This paper summarizes recent improvements of output characteristics of polycrystalline Cr:ZnS/Se master oscillators in Kerr-Lens-Mode-Locked regime. We developed a flexible design of femtosecond polycrystalline Cr:ZnS and Cr:ZnSe lasers and amplifiers in the spectral range 2-3 μm. We obtained few-optical-cycle pulses with multi-Watt average power in very broad range of repetition rates 0.08-1.2 GHz. We also report on efficient nonlinear frequency conversion directly in the polycrystalline gain elements of ultra-fast lasers and amplifiers. In this work we also report on recent progress in spinning ring gain element technology and report to the best of our knowledge the highest output power of 9.2 W Fe:ZnSe laser operating in CW regime at 4150nm.

  13. Fiber laser master oscillators for optical synchronization systems

    International Nuclear Information System (INIS)

    Winter, A.

    2008-04-01

    New X-ray free electron lasers (e.g. the European XFEL) require a new generation of synchronization system to achieve a stability of the FEL pulse, such that pump-probe experiments can fully utilize the ultra-short pulse duration (50 fs). An optical synchronization system has been developed based on the distribution of sub-ps optical pulses in length-stabilized fiber links. The synchronization information is contained in the precise repetition frequency of the optical pulses. In this thesis, the design and characterization of the laser serving as laser master oscillator is presented. An erbium-doped mode-locked fiber laser was chosen. Amplitude and phase noise were measured and record-low values of 0.03 % and 10 fs for the frequency range of 1 kHz to the Nyquist frequency were obtained. Furthermore, an initial proof-of-principle experiment for the optical synchronization system was performed in an accelerator environment. In this experiment, the fiber laser wase phase-locked to a microwave reference oscillator and a 500 meter long fiber link was stabilized to 12 fs rms over a range of 0.1 Hz to 20 kHz. RF signals were obtained from a photodetector without significant degradation at the end of the link. Furthermore, the laser master oscillator for FLASH was designed and is presently in fabrication and the initial infrastructure for the optical synchronization system was setup. (orig.)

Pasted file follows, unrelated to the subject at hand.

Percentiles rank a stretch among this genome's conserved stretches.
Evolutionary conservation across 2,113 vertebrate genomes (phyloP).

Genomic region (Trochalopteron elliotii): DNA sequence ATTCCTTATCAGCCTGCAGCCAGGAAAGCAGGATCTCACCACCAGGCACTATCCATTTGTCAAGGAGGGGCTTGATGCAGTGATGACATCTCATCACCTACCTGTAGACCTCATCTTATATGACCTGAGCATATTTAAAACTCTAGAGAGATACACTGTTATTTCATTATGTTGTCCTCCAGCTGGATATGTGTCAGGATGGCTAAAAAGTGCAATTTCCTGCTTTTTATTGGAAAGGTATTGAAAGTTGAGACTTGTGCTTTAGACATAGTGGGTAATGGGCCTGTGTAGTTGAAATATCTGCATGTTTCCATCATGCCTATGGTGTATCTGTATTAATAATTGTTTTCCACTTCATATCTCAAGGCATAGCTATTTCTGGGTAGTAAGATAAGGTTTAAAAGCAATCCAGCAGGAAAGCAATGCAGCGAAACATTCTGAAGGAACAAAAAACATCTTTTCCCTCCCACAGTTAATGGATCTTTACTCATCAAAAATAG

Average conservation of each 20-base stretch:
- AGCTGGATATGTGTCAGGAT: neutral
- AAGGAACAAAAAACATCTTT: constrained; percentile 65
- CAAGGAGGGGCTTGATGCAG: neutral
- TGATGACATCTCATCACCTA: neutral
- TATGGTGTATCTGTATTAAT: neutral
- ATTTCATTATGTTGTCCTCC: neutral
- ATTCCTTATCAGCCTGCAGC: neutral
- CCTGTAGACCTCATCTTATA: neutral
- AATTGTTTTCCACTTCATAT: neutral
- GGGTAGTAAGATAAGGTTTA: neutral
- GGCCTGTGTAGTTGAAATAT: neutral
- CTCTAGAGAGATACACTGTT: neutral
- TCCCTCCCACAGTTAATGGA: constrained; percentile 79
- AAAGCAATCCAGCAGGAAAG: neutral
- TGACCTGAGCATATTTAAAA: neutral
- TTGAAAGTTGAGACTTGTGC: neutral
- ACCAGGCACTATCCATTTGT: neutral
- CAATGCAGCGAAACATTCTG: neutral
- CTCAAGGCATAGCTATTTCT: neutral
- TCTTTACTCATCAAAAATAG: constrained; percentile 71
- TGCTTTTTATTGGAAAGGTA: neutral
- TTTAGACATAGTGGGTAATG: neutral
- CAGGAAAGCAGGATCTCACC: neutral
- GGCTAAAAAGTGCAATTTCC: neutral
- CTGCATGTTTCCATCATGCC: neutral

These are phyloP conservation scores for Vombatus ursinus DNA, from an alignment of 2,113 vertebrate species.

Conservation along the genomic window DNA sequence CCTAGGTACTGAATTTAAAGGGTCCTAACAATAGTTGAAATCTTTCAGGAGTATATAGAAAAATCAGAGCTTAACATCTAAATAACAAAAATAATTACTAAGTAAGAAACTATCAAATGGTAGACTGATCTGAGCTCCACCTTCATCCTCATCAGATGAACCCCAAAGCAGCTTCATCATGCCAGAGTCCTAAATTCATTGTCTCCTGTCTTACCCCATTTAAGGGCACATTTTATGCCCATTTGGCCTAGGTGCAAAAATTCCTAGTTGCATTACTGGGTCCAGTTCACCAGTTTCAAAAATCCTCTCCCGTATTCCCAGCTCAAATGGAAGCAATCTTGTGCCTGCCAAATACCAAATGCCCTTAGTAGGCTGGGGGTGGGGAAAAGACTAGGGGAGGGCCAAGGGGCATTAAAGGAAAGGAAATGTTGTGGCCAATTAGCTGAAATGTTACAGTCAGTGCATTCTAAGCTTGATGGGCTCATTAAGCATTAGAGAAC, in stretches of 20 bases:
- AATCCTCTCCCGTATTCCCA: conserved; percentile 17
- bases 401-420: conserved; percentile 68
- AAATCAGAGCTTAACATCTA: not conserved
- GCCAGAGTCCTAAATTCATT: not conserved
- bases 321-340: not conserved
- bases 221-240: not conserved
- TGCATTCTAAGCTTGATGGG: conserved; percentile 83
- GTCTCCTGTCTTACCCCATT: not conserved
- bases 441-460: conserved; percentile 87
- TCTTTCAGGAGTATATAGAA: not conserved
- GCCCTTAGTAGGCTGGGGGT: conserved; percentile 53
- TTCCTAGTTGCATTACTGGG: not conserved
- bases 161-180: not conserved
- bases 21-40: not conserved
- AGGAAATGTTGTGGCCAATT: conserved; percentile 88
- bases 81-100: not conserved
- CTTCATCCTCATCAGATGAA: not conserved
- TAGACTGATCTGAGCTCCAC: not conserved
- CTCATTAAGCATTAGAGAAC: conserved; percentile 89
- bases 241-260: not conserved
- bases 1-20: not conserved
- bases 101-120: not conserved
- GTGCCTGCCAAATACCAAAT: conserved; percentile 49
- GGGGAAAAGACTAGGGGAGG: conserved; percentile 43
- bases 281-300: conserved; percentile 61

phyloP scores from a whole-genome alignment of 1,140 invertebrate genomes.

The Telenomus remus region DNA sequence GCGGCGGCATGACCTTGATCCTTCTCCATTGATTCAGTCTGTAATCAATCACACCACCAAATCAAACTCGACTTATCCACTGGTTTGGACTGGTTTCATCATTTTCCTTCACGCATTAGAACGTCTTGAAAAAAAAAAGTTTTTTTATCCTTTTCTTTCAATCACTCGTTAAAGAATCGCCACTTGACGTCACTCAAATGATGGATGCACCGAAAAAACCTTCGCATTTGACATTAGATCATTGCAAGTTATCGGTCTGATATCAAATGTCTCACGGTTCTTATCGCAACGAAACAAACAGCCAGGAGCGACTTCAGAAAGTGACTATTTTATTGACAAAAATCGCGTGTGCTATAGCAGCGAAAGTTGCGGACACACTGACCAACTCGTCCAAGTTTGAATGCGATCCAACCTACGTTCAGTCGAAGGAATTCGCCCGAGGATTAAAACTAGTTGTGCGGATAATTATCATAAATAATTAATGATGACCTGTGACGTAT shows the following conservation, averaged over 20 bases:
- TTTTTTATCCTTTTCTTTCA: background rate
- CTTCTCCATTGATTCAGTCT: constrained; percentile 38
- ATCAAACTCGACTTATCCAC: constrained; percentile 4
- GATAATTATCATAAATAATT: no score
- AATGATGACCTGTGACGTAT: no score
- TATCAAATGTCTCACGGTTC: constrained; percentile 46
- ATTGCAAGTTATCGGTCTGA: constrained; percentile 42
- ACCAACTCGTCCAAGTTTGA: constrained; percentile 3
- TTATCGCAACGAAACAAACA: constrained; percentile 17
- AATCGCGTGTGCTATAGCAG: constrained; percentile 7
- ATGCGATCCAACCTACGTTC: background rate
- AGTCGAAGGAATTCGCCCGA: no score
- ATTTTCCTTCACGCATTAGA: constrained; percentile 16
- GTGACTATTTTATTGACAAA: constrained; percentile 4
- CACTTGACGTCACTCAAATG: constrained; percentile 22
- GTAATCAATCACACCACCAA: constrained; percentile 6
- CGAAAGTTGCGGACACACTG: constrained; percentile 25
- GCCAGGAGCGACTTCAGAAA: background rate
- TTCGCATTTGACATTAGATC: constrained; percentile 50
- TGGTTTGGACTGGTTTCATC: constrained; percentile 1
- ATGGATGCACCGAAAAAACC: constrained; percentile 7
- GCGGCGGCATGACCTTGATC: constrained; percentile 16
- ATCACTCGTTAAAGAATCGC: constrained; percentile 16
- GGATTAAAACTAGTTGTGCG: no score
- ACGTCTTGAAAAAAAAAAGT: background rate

14. Fiber laser master oscillators for optical synchronization systems

    Energy Technology Data Exchange (ETDEWEB)

    Winter, A.

    2008-04-15

    New X-ray free electron lasers (e.g. the European XFEL) require a new generation of synchronization system to achieve a stability of the FEL pulse, such that pump-probe experiments can fully utilize the ultra-short pulse duration (50 fs). An optical synchronization system has been developed based on the distribution of sub-ps optical pulses in length-stabilized fiber links. The synchronization information is contained in the precise repetition frequency of the optical pulses. In this thesis, the design and characterization of the laser serving as laser master oscillator is presented. An erbium-doped mode-locked fiber laser was chosen. Amplitude and phase noise were measured and record-low values of 0.03 % and 10 fs for the frequency range of 1 kHz to the Nyquist frequency were obtained. Furthermore, an initial proof-of-principle experiment for the optical synchronization system was performed in an accelerator environment. In this experiment, the fiber laser wase phase-locked to a microwave reference oscillator and a 500 meter long fiber link was stabilized to 12 fs rms over a range of 0.1 Hz to 20 kHz. RF signals were obtained from a photodetector without significant degradation at the end of the link. Furthermore, the laser master oscillator for FLASH was designed and is presently in fabrication and the initial infrastructure for the optical synchronization system was setup. (orig.)